There is a part of me where, every time I see it, I wonder about the extra who was given the umbrella. I wonder what happened to him in this one moment of glory, and that comes with a tinge of a kind of sadness. But there are the moments in films, especially in Singin’ in the Rain, which are very avant-garde. I mean, it’s quite extraordinary. But great film music is integral to the image. It doesn’t actually tell you what you’re supposed to feel. Bad film music does that. Great film music simply underpins it and makes it more powerful.

If you look at the greatest score of all, which is Psycho, I think at the end of that film’s opening sequence, you’re not frightened. You’re disquieted, which is something much more subtle. And then the film drifts across this lazy afternoon, but already, you’re feeling something which is menacing, and you don’t know what it is.

Jeremy Irvine stands next to Jack Lowden in Benediction.
Laurence Cendrowicz/Roadside Attractions

You’re very open about your love for movies and I feel like I can always see the influences of certain films in your work. What were some of the films you looked to for inspiration when you were making Benediction?

Well, I suppose it’s an amalgamation of many things. It’s an amalgam of parts of Brief Encounter. It’s bits of Letter From an Unknown Woman. It’s all those films that I love and that I have returned to again and again and again. In terms of good dialogue, you know, look no further than All About Eve or A Letter to Three Wives.

So many of your films are about people who are, in some way, separate from those around them, and that’s certainly true for Benediction. Is that what drew you to Siegfried Sassoon?

That was part of it, yes. That’s what drew me to Emily Dickinson as well [ in the film A Quiet Passion]. These people never were really hailed as the great artists that they were — particularly Emily. She’s the greatest of the three American 19th-century poets. She’s just fabulous, and you know, I have to say the very first time I ever came across poetry was when I was 10, and it was “The Song of Hiawatha.” You cannot forget that poem’s rhymes because it’s trochaic. It’s got eight beats to the line, so you can never forget it. That was my first understanding of how language can be like images.

But I suppose I’m drawn to people who I think were great and were not properly rewarded. In terms of this film, Siegfried in a sense is seen as less because he survived. Rupert Brooke and Wilfred Owen were killed, so that kind of gives them a kind of sainthood status. Siegfried didn’t have that, and I think that must have been quite hard for him because he wrote really wonderful poetry in his later years. He really did.

Sigfried Sassoon sits with a pipe in Benediction.
Laurence Cendrowicz/Roadside Attractions

You’ve dealt with loneliness a lot in your films. Is that an emotion that you think cinema is uniquely suited to explore?

I don’t think it’s unique to cinema. You can do it in other forms as well. But I explore it in film because that’s the medium I love. But I’m a loner. Even though I’m the youngest of 10 children, seven surviving, I was always outside. I didn’t know that when I was a child. I just observed and listened all the time, but I am an outsider. I’m from a large working-class family. I didn’t go to university, but I have a very acute ear for language and, even though most of my family spoke with very strong Liverpool accents, I didn’t. I sounded like this, you know? I sounded like the Queen Mother after she died, which is really depressing [laughs].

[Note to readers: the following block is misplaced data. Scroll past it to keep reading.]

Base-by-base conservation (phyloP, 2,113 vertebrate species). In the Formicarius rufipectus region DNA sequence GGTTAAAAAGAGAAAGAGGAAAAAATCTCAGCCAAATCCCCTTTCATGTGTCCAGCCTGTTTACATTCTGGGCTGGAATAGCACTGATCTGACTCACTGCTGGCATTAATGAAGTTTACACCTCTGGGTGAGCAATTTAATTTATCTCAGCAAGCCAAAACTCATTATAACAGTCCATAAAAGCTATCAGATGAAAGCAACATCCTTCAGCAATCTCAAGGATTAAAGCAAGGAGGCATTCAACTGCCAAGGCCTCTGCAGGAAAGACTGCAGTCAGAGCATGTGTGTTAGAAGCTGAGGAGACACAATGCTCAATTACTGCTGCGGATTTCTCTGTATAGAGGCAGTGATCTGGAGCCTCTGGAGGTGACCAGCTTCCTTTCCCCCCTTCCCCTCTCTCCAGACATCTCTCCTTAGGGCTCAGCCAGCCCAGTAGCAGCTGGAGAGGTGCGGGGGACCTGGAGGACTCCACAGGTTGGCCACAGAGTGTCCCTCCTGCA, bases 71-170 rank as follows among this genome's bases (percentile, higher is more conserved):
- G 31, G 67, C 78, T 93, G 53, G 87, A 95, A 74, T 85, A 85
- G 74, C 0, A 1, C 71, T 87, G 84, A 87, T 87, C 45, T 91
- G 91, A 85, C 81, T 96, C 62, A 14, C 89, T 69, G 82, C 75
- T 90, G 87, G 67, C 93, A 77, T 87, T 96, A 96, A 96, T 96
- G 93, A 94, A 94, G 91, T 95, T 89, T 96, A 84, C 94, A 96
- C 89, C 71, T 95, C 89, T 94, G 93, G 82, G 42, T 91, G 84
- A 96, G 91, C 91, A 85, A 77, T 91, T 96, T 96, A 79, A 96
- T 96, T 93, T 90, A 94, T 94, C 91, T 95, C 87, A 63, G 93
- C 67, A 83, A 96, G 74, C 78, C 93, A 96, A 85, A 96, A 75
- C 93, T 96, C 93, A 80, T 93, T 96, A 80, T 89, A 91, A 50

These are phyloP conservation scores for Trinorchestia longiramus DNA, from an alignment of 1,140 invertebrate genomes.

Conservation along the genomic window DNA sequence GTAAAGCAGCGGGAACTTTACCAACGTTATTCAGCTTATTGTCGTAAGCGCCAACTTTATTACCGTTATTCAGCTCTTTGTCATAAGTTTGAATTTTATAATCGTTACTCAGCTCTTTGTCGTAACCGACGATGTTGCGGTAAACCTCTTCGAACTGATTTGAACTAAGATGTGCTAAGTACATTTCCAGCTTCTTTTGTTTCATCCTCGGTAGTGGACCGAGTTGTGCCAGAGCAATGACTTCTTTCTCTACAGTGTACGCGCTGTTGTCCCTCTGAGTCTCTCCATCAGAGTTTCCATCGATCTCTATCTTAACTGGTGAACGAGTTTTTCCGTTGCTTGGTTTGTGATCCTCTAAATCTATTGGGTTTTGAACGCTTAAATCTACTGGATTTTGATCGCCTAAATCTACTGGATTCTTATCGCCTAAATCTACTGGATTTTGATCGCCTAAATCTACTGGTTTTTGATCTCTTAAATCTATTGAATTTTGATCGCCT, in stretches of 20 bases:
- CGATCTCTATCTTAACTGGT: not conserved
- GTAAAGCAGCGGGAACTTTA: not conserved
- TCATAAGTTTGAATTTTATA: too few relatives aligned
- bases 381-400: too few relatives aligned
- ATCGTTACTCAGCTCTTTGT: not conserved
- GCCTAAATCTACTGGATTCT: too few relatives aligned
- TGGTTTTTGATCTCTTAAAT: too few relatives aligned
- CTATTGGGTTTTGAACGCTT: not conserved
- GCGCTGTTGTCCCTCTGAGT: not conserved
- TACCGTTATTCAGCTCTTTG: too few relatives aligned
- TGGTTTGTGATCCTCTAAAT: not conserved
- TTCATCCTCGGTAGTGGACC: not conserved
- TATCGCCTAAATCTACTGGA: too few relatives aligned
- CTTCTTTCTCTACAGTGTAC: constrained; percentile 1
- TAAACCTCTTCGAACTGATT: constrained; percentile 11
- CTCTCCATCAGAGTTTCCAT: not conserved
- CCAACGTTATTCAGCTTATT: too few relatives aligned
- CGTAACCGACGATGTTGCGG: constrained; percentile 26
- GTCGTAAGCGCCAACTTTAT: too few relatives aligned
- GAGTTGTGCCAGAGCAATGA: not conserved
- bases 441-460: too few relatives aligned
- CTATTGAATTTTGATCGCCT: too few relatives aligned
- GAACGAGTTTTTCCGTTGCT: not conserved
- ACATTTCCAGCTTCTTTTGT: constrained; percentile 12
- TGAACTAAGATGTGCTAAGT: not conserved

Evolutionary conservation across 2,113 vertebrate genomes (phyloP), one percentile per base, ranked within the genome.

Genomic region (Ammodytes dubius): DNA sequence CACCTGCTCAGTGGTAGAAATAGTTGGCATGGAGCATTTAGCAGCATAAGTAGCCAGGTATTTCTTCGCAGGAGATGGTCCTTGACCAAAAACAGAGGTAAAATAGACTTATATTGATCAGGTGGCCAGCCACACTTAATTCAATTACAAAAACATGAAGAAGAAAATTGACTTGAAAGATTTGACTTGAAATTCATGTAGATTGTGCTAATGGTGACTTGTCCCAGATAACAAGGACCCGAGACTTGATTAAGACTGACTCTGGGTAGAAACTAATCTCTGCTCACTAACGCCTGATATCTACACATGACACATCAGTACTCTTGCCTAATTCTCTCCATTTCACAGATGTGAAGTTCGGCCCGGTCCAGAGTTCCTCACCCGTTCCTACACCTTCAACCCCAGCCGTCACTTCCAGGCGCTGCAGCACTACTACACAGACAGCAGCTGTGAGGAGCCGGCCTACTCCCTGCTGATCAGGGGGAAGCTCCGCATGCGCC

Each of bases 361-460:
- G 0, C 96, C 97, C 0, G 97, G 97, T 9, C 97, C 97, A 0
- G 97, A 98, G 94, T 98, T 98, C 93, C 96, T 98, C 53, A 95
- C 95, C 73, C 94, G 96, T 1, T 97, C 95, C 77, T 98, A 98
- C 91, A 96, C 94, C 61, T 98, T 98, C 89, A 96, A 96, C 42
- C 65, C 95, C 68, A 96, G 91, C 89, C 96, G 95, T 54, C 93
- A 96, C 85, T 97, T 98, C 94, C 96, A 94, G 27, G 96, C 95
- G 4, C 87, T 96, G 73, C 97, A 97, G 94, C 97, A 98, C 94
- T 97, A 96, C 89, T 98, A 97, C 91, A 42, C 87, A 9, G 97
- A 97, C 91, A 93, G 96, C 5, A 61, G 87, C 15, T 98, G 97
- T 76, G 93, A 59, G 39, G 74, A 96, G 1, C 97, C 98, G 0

When you become aware that you’re different, that’s sometimes very hard to get, especially when you’re different and you’re gay. You know, I come from a country where it was a criminal offense to be gay until 1967 and I grew up in a culture that didn’t speak about heterosexuality — let alone the gay community. When they did, it was with utter contempt and hatred. The word “queer” was filled with such contempt. It was horrible. So I think in that sense, Benediction is largely autobiographical as well.

Benediction | Official Trailer | In Theaters June 3

There are several very long dialogue scenes between Siegfried (Jack Lowden) and Dr. Rivers (Ben Davis) in this film where a lot is said without anything actually being explicitly uttered out loud. Can you talk about what it was like writing, shooting, and editing those scenes? They’re very long but they’re spell-binding.

Because they’re from the same class, they can say things which mean a great deal and both of them will get it. I mean, they just will. They both know that they’ve shared secrets and then they make light of them because that seals the secrets in a way. I have to say shooting some of those sequences with Dr. Rivers featured some of the most sublime acting I’ve ever been privileged to see. There was one scene where I just said, “It’s sublime. There’s no point in doing it again.” But that’s because it’s felt. When the actors don’t act but feel, then it becomes different. Then it becomes alive.

You can always cut to a face because faces are never in repose. Something always happens. Even if you cut from someone whose eyes are open and then you cut back to them and their eyes are closed, what does that mean? That is the kind of storytelling thing that is wonderful in cinema because a cut like that can tell you an enormous amount. My template is always the first really big close-up of Ingrid Bergman in Casablanca. All she does is she opens her lips just slightly. That’s all she does! But my God, what a close-up.

Benediction is now playing in theaters.